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Did you include intangible assets in your estate plan?

Thinking about the future can be a difficult thing to do. After all, how can you know what types of protections you may need in the future? It's not easy to think about what will happen to your stuff after you pass away or what types of medical care you may want down the road, but it's worthwhile to do so.

Even if you are not wealthy or you think you may be too young to benefit from an estate plan, there is always a reason to plan ahead. This will give you peace of mind for the future and knowledge that you will get the final say over what happens to your money and assets. When you start out on this process, you would be wise not to overlook the need to consider intangible assets in your estate plan as well.

Intangible, but still valuable

People now often store and display a large part of their lives and information online. This means that you have important information or types of property that you may need to account for in your estate plan, even if you can't touch it or it has no apparent monetary value. Some of the digital assets and types of things you should consider as you are making your plans include the following: 

  • Photos stored on sharing sites online
  • Facebook and other social medial profiles
  • Online banking and credit card accounts
  • Online blogs or journals

These are a few examples of the things you may need to address. If you do not include them in your estate plan, it could prove quite difficult for your family to access certain things for practical or sentimental purposes. For example, your loved ones may want to change your Facebook profile or get to your pictures, which may be impossible if they do not have your password or legal permission to access it.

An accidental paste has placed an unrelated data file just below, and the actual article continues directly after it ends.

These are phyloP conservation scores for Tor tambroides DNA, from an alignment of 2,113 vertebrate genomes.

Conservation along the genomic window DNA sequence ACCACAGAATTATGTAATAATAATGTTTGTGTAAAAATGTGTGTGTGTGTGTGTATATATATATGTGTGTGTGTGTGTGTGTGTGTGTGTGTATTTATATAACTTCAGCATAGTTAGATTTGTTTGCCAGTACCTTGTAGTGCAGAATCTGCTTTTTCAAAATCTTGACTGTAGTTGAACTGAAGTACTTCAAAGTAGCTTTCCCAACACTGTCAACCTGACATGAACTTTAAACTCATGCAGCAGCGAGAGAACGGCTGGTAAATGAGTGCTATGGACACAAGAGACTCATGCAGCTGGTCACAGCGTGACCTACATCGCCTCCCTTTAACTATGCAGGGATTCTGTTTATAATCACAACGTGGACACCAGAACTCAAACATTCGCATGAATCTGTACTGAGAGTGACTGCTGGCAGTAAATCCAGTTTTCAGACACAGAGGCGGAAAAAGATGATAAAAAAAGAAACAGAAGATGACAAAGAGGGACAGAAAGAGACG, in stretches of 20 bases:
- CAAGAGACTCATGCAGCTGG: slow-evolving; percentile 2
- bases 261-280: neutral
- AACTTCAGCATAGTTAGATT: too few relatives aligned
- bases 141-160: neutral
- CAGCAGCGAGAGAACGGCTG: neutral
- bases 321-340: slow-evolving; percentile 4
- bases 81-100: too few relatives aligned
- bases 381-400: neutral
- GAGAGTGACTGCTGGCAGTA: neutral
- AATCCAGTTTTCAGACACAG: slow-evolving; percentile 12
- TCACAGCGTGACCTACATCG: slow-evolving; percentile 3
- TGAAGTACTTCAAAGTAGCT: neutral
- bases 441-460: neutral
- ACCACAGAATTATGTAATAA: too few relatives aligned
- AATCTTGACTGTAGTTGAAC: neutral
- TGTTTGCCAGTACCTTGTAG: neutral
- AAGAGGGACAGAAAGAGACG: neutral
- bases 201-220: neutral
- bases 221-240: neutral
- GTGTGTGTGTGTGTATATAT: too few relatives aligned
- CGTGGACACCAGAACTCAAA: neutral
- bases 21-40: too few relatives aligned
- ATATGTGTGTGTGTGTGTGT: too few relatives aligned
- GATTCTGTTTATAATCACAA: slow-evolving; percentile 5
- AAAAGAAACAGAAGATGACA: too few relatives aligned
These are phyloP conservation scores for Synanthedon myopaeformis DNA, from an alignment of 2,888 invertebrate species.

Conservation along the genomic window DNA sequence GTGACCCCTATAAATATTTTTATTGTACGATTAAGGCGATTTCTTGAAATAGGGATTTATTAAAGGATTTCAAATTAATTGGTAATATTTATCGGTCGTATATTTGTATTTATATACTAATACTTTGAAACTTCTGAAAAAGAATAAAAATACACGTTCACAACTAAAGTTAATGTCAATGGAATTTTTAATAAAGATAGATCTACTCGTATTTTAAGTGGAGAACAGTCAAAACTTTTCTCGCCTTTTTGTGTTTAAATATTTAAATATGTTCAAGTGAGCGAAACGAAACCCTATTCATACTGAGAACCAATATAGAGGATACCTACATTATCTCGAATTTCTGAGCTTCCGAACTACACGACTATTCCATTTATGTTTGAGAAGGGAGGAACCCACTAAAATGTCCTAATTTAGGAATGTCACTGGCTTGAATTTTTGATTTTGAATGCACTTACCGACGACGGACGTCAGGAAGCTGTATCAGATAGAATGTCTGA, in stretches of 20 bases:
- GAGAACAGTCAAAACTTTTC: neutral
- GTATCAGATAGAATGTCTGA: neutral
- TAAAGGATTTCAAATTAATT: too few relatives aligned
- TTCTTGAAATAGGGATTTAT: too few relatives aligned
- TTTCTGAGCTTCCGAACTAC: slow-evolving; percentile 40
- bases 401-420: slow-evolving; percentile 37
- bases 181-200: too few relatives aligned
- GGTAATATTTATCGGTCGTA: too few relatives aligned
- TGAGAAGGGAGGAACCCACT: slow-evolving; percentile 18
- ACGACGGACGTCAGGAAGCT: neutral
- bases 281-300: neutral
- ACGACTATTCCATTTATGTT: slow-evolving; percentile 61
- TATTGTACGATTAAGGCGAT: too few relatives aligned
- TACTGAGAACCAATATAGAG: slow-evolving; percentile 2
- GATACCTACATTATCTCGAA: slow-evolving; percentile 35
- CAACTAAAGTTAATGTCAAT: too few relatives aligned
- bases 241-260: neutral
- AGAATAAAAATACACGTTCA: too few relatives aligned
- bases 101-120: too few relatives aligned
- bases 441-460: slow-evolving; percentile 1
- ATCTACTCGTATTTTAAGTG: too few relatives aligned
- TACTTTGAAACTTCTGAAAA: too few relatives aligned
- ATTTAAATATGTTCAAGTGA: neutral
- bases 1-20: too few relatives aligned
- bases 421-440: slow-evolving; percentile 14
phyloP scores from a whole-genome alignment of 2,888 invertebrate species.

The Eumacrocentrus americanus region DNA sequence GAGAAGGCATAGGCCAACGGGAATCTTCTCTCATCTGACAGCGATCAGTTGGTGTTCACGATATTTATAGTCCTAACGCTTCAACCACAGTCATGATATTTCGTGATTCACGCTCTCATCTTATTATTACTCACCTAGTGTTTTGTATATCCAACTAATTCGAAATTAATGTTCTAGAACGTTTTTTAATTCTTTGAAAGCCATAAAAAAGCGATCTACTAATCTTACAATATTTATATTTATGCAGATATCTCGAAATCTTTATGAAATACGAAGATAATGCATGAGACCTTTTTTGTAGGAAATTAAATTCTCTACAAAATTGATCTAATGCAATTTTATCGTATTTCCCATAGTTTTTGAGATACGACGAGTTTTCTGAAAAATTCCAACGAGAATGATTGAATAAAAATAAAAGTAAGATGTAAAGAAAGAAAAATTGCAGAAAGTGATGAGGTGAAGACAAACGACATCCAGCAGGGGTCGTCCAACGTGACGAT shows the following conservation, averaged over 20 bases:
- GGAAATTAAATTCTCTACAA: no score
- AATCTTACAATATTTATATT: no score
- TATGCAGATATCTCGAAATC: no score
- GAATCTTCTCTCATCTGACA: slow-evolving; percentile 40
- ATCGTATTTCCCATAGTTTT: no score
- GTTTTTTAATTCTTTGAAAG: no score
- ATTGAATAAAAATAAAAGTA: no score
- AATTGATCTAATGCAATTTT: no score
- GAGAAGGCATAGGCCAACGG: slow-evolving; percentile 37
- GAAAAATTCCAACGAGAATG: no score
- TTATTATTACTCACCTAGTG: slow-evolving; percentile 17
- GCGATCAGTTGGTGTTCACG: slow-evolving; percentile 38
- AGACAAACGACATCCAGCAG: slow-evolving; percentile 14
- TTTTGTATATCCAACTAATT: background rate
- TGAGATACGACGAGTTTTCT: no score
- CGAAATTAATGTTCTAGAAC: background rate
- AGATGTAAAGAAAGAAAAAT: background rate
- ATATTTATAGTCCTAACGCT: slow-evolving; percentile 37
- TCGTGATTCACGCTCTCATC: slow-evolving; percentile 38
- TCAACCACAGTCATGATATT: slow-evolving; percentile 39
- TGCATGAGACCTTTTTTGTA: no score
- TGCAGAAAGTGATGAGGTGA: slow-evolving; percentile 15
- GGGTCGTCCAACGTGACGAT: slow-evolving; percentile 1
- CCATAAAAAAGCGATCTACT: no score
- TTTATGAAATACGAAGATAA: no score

Online accounts of all kinds typically have strict privacy policies and terms of use, making it difficult to get help with logging in and securing certain information if the account holder passes away. You will want your family to be able to access your bank accounts, as well as protect your privacy if you unexpectedly pass.

Where should you start?

It can be helpful to start with a complete assessment of your case. This can help you understand what types of digital assets you may need to include in your estate plan. These are important matters that could impact your Texas family, and you want to have the full amount of protection and privacy necessary to look to your future with confidence.

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